It’s been 3 years since I wrote and shared about our experience with our Kita (preschool/kindergarten). It’s hard to believe that we’ve graduated one child from their program and look forward to starting the journey again with our third child next year… amazing.
We’ve also been witnessing an international discussion on learning and play thanks to COVID-19 and the implications of a worldwide pandemic on education. Of course, before that conversation even began, we were all quarantined for many weeks with our children, trying to survive and flourish in unprecedented times. Our family’s particular quarantine lasted 10 weeks.
In our household, we had just had our third child and I was jealous for a year at home with Germany’s very generous maternity leave… however, I started a program of being a stay-at-home Mom to a 6 year old, a 4.5 year old, and a newborn. Thankfully, formal school starts in 1st grade in Germany, so we had no online work to do, or lessons to complete. While many of my peers were trying to figure out online platforms and group chats, I was working on an independent family program (called survival).
To say the least, I worked hard with Brian to create something sustainable. This was no time for “NO TV!” anthems (hello 3 week old baby), but we also didn’t download any new apps to keep our kids “babysat” by screens. But in all honesty, I’m not here to toot any of our own horns.
I’m here to honor our Kita. (And, by extension, our kids!) When we moved to Germany, our kids had never been in daycare or school. We had nothing to compare to, and I think I hadn’t fully appreciated the beauty of the Kita program our kids were so easily folded into.
As we treaded through the waters of quarantine, though, I could see all the Kita training of our children shine in small pockets of peace…
I say, “Play outside!” and they went… Thanks to the Kita, they know how to go outside, collect pieces of nature, color on them with chalk, bring a stick along, break it in half, play pirates, capture the swings, and a few bugs while they’re at it. This skill set was given to them by a Kita who sets them loose outside almost daily, in most weather, with no “Schedule” or “Activity” plans. They’re simply outside with a few playground equipment pieces for fun.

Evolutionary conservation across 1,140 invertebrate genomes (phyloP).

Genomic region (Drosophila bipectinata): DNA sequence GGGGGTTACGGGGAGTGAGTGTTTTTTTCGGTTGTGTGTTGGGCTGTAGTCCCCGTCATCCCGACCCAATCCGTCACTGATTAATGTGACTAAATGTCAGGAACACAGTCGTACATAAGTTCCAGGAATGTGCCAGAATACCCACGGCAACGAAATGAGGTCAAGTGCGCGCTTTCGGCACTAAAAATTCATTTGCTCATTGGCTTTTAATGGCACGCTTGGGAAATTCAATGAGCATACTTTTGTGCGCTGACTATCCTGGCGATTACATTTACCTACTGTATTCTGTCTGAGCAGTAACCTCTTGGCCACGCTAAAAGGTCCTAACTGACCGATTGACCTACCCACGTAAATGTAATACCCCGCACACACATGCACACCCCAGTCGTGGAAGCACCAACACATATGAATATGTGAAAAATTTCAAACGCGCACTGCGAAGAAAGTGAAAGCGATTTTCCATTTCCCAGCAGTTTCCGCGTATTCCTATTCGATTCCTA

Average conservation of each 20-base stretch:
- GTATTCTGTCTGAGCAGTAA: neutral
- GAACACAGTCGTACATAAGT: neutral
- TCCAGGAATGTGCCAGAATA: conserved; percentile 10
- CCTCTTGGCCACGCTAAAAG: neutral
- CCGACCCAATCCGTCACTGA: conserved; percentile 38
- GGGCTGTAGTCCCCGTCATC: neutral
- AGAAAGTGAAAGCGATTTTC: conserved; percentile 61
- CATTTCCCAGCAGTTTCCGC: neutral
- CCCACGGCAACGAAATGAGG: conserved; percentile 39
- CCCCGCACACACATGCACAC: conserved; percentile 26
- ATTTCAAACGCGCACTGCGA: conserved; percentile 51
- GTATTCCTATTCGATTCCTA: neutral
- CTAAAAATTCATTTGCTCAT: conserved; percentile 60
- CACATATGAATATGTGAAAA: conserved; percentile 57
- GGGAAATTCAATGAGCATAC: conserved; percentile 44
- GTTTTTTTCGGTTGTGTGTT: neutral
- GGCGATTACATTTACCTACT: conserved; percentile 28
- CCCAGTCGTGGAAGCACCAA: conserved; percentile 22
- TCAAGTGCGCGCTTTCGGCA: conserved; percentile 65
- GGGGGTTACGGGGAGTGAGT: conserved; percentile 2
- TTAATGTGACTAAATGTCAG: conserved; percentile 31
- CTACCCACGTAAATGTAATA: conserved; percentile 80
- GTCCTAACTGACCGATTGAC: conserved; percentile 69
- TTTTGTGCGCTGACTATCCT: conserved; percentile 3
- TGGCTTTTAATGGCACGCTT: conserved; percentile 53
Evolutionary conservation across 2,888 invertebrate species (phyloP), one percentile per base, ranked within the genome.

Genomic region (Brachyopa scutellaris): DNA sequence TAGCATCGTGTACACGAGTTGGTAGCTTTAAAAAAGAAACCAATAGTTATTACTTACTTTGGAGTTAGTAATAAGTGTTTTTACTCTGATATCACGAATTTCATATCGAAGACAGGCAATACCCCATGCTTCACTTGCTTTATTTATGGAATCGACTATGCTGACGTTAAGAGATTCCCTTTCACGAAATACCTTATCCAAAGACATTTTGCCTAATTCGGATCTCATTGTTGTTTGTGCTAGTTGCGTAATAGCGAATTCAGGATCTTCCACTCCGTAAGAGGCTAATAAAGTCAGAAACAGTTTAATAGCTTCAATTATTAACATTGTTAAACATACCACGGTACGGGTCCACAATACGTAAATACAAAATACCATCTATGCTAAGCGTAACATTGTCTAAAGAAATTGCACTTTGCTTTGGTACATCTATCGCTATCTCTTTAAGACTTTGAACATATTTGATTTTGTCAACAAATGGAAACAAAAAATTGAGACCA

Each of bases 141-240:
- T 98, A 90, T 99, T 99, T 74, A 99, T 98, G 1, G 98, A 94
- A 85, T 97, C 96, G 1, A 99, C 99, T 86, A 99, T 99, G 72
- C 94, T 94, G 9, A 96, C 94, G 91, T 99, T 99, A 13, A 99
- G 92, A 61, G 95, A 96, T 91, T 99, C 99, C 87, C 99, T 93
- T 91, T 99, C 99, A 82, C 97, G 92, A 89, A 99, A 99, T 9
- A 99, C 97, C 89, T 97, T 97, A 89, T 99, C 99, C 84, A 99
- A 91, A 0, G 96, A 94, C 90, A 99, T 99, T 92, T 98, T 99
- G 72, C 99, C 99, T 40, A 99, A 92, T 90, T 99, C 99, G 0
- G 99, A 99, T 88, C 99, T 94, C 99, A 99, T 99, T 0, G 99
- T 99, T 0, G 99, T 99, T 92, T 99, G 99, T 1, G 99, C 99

I say, “Go to the playroom!” and (usually) they go happily… Thanks to the Kita, they know how to enter a room full of legos and create models of dream homes with bunk beds and dog houses. They know how to combine reading chairs as forts and then to change those forts into a horse barn with stalls for feeding and tunnels for walking through. They know how to cook (pretend) breakfast, including cappuccinos (that’s my doing–sorry, Kita), and offer us the tasty foods from their play kitchen.
I say, “Do something at the Activity Table!” and thanks to the Kita, they have ideas on how to fold paper airplanes, small pocketbooks, and then make play money to slip inside of them and go shopping. They know how to pull out sand and create a work site and make birthday cakes. And we’ve all “eaten” plenty of play dough pizza!
We did our fair share of “special” activities like Cosmic Kids Yoga (Screen time, yes, but also active participation–or I turn it off… LOL), family movies at night, bubbles in the backyard, painting, pretzel making, planting a garden, playing Uno, reading chapter books together, and yes, Brian did an amazing job teaching about the alphabet and how to read with both kids.
Indeed, we did a lot of active-participation things with them, too… but! I’m here mostly, again, to honor the Kita. This little haven for our kids, where they’re free to be kids, getting not much actual instruction, but a world-full of learning that kids should be doing–because they’re kids! Sitting and making pretend grocery shopping lists? On the regular here in this house! Heaven forbid we forget to pick up eggs and flour to make cake!
I’m so blessed. I didn’t know a pandemic was coming right when our third baby was to arrive, but despite all the battles and difficulties (hello witching hour), what I learned over quarantine was that I’m so grateful for our Kita kid-heaven. They have the skills to keep themselves busy, to use their imaginations, and to make messes that prove they’re having loads of fun, and I’m just so darned happy about it.